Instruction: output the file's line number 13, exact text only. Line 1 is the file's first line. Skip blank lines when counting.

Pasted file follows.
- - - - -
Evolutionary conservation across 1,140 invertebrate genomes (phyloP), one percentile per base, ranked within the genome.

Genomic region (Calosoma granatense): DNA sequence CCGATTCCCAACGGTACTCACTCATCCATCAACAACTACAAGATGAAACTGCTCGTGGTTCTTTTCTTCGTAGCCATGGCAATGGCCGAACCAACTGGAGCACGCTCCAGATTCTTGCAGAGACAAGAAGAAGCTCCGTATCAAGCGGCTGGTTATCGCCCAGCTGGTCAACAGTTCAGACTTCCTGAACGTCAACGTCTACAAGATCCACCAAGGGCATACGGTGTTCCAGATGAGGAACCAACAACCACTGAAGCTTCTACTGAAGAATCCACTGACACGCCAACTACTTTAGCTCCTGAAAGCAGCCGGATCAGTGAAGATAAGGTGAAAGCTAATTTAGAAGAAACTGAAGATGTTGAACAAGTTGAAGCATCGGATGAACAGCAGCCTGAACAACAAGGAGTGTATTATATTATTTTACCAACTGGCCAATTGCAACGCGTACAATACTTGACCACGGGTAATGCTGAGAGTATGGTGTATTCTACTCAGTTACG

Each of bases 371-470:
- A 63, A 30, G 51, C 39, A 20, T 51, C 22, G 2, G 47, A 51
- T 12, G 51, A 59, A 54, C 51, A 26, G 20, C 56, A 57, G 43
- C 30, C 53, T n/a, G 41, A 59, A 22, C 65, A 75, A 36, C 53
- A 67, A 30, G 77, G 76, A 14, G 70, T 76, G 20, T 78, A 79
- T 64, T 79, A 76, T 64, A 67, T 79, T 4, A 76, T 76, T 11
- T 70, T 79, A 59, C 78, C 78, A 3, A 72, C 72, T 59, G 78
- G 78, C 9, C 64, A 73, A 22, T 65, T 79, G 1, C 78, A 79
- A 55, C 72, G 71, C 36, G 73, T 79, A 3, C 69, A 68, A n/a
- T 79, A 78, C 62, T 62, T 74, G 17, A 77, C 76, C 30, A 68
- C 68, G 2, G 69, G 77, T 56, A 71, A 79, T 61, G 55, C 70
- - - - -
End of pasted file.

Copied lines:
- C 68, G 2, G 69, G 77, T 56, A 71, A 79, T 61, G 55, C 70